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PGT-A explained

DNA is a molecule that contains information (in the form of genes) on how each cell in the body should grow and function. DNA is wrapped up into structures called chromosomes that are present in every cell in the body. Humans usually have 23 pairs of chromosomes (22 autosomes plus 1 pair of sex chromosomes) in each cell of their body. Having extra or missing chromosomes (aneuploidy) can result in failure of an embryo to implant, miscarriage and conditions such as Down syndrome.

PGT-A (formerly called PGS) checks whether an embryo has the correct number of chromosomes. Embryos that have the correct number of chromosomes are called euploid and those that do not are called aneuploid.


One of the main reasons an embryo fails to implant or results in miscarriage is a genetic (chromosomal) abnormality. Furthermore, the risk of genetic abnormalities being present significantly increases with maternal age.

For example, Down’s syndrome (a disorder of chromosome 21) is more prevalent in babies born to older mothers.

However, performing PGT-A on embryos before implantation will increase your chances of and reduce your time to a successful pregnancy. Also, you’ll not have ‘wasted’ transfers with embryos that could never lead to a successful pregnancy. Further, PGT-A will reduce the risk of miscarriage, and reduce the risk of a child being born with a genetic abnormality.

aneuploid vs euploidy blastocysts  1

Risk of embryo damage by age

Here research shows the incidence of a aneuploidy (damaged) embryo with age

Currently PGT-A is a “treatment add-on” currently classified red by the HFEA owing to lack of an RCT for the effect of PGT-A on pregnancy and miscarriage rates. However, there was an RCT in women aged 38-41 that showed superior clinical outcomes in the PGT-A group: Rubio et al; Fertil Steril. 2017 May;107(5):1122-1129.

Discuss PGT-A with your patient coordinator

PGT: what are the risks?

Genetic testing of embryos (PGT) is an invasive procedure so it’s important to understand the risks. Your doctor will always discuss everything with you, but we’ve also outlined what these risks are below.

Embryo biopsy
There’s no guarantee that embryos will be suitable for the biopsy procedure. If the biopsy does not take place, genetic testing cannot be performed. As with any invasive procedure, there is a risk of damage to the embryo from the biopsy procedure. However, it’s estimated that this risk is less than 1%.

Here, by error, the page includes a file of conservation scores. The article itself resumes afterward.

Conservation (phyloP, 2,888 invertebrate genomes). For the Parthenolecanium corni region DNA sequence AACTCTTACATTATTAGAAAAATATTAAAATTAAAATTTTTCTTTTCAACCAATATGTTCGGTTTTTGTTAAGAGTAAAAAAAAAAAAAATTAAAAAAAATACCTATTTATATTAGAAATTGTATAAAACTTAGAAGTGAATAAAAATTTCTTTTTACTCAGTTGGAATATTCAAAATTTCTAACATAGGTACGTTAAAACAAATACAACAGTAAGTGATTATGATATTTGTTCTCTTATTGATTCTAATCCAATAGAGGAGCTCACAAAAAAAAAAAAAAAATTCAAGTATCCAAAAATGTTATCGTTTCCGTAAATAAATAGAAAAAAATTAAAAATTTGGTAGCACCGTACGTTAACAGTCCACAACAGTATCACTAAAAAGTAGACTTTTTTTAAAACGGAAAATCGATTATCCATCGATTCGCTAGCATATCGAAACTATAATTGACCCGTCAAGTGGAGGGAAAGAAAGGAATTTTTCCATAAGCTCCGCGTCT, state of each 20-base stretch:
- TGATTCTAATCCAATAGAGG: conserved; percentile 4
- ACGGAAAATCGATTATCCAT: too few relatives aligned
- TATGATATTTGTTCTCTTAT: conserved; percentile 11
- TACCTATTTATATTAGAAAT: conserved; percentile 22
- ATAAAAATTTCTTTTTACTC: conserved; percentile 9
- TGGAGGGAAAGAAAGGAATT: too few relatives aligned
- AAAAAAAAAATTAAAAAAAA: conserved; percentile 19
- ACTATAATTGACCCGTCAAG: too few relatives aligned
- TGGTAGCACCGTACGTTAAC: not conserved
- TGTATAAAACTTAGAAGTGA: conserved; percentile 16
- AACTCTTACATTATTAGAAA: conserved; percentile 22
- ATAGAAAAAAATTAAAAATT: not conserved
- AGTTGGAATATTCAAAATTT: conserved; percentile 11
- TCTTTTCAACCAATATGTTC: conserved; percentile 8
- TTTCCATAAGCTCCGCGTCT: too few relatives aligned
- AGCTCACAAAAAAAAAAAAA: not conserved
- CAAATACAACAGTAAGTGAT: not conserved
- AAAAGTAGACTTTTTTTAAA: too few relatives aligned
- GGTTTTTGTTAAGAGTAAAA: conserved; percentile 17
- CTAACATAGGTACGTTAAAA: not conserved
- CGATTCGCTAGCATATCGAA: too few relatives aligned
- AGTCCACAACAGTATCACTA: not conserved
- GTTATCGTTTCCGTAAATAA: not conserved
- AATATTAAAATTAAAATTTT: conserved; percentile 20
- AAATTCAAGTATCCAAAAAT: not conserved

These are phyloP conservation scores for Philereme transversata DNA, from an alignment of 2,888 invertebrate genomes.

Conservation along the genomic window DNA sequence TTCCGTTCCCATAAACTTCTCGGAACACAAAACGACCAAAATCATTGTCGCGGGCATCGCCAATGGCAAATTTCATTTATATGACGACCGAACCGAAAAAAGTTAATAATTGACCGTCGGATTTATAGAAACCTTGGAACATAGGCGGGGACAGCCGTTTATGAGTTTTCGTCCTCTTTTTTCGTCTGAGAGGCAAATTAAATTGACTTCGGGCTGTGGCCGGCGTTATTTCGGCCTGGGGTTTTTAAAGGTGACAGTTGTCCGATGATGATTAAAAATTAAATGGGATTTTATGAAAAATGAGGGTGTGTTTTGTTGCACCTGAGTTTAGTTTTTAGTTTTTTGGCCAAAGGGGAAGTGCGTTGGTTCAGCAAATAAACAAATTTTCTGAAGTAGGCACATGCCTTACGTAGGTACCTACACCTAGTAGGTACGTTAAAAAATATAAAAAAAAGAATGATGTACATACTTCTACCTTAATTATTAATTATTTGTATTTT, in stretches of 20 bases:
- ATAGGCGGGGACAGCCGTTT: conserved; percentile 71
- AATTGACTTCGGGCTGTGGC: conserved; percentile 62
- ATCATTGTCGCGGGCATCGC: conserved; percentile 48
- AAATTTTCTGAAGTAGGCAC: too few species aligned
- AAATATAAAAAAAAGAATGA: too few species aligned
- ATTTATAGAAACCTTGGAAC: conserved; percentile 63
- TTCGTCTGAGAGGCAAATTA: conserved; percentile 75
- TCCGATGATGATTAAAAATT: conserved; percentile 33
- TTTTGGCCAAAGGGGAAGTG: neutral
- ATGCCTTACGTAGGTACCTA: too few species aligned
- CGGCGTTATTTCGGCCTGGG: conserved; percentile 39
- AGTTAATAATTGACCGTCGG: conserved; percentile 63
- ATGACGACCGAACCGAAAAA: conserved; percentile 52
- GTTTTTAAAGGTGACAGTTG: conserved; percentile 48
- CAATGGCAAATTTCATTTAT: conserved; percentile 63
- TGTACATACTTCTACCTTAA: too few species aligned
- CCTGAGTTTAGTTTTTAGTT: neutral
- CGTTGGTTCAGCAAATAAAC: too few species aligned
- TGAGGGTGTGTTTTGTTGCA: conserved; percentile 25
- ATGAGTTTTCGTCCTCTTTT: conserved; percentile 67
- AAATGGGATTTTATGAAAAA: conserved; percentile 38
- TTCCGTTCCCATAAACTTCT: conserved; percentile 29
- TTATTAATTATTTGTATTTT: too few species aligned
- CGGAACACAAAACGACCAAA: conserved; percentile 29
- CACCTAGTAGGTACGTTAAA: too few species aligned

The risk of a clinical misdiagnosis resulting in a baby with genetic abnormalities after PGT procedure is less than 1%. This could be as a result of mosaicism within an embryo (cells with a different chromosomal pattern). If a pregnancy results, prenatal testing and/or diagnosis is advisable if your doctor recommends it.

No embryos for transfer
Genetic testing may reveal that all of the embryos are genetically abnormal, in which case there will be no embryo suitable for transfer into the uterus. The risk of this occurring is influenced by a variety of factors, the most important of which are family history, maternal age and the number of eggs retrieved.

No diagnosis
A small number of embryos may have no diagnosis due to poor DNA quality (often found in damaged or dying cells). Embryos without a result can still be transferred, but the benefits of genetic testing will not apply in such cases.

Gender selection explained
Gender selection is only allowed where there is a risk of having a child with a serious medical condition, and is strictly prohibited for social reasons e.g. to have a baby boy or girl to balance your family.

Some genetic diseases, such as Duchenne muscular dystrophy, are sex-linked disorders, which affect boys but not girls (girls may still ‘carry’ the gene for the disease but they will not suffer from it). In such cases the embryos are tested for their sex and only female embryos are transferred to the womb.